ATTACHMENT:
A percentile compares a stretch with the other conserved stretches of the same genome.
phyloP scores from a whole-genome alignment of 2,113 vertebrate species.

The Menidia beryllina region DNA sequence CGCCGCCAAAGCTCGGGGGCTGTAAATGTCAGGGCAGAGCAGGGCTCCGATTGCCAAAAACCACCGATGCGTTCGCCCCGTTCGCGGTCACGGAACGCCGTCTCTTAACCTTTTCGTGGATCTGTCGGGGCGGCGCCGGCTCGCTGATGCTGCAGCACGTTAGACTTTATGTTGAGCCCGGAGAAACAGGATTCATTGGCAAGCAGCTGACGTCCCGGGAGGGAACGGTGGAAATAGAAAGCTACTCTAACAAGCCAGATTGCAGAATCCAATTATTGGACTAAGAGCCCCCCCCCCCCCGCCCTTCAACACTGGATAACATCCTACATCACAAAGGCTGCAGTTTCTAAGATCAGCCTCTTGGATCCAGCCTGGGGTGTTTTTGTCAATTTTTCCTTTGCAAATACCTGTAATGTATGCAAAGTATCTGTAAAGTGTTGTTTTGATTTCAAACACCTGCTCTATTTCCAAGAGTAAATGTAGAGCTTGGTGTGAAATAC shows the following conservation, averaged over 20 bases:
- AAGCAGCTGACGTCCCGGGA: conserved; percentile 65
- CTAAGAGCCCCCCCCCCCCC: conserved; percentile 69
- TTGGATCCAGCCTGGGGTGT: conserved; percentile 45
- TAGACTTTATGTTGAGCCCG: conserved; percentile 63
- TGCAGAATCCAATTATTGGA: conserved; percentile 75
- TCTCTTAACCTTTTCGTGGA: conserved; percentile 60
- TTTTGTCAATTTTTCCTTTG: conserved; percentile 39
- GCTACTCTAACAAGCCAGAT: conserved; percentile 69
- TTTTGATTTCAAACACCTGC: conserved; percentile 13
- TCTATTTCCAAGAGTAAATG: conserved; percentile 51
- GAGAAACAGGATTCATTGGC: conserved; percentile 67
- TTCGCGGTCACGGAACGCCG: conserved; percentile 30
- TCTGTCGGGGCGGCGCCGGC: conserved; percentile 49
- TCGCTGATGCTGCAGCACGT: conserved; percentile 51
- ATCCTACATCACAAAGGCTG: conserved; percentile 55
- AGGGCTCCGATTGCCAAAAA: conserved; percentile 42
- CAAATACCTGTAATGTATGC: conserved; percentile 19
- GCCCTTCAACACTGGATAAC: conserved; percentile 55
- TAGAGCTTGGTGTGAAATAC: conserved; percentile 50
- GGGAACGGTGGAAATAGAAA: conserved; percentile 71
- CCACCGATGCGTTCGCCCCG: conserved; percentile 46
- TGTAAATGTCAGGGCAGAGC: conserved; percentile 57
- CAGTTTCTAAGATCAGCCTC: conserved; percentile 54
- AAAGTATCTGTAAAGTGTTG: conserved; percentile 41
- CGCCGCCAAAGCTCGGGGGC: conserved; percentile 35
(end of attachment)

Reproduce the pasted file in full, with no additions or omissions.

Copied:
A percentile compares a stretch with the other conserved stretches of the same genome.
phyloP scores from a whole-genome alignment of 2,113 vertebrate species.

The Menidia beryllina region DNA sequence CGCCGCCAAAGCTCGGGGGCTGTAAATGTCAGGGCAGAGCAGGGCTCCGATTGCCAAAAACCACCGATGCGTTCGCCCCGTTCGCGGTCACGGAACGCCGTCTCTTAACCTTTTCGTGGATCTGTCGGGGCGGCGCCGGCTCGCTGATGCTGCAGCACGTTAGACTTTATGTTGAGCCCGGAGAAACAGGATTCATTGGCAAGCAGCTGACGTCCCGGGAGGGAACGGTGGAAATAGAAAGCTACTCTAACAAGCCAGATTGCAGAATCCAATTATTGGACTAAGAGCCCCCCCCCCCCCGCCCTTCAACACTGGATAACATCCTACATCACAAAGGCTGCAGTTTCTAAGATCAGCCTCTTGGATCCAGCCTGGGGTGTTTTTGTCAATTTTTCCTTTGCAAATACCTGTAATGTATGCAAAGTATCTGTAAAGTGTTGTTTTGATTTCAAACACCTGCTCTATTTCCAAGAGTAAATGTAGAGCTTGGTGTGAAATAC shows the following conservation, averaged over 20 bases:
- AAGCAGCTGACGTCCCGGGA: conserved; percentile 65
- CTAAGAGCCCCCCCCCCCCC: conserved; percentile 69
- TTGGATCCAGCCTGGGGTGT: conserved; percentile 45
- TAGACTTTATGTTGAGCCCG: conserved; percentile 63
- TGCAGAATCCAATTATTGGA: conserved; percentile 75
- TCTCTTAACCTTTTCGTGGA: conserved; percentile 60
- TTTTGTCAATTTTTCCTTTG: conserved; percentile 39
- GCTACTCTAACAAGCCAGAT: conserved; percentile 69
- TTTTGATTTCAAACACCTGC: conserved; percentile 13
- TCTATTTCCAAGAGTAAATG: conserved; percentile 51
- GAGAAACAGGATTCATTGGC: conserved; percentile 67
- TTCGCGGTCACGGAACGCCG: conserved; percentile 30
- TCTGTCGGGGCGGCGCCGGC: conserved; percentile 49
- TCGCTGATGCTGCAGCACGT: conserved; percentile 51
- ATCCTACATCACAAAGGCTG: conserved; percentile 55
- AGGGCTCCGATTGCCAAAAA: conserved; percentile 42
- CAAATACCTGTAATGTATGC: conserved; percentile 19
- GCCCTTCAACACTGGATAAC: conserved; percentile 55
- TAGAGCTTGGTGTGAAATAC: conserved; percentile 50
- GGGAACGGTGGAAATAGAAA: conserved; percentile 71
- CCACCGATGCGTTCGCCCCG: conserved; percentile 46
- TGTAAATGTCAGGGCAGAGC: conserved; percentile 57
- CAGTTTCTAAGATCAGCCTC: conserved; percentile 54
- AAAGTATCTGTAAAGTGTTG: conserved; percentile 41
- CGCCGCCAAAGCTCGGGGGC: conserved; percentile 35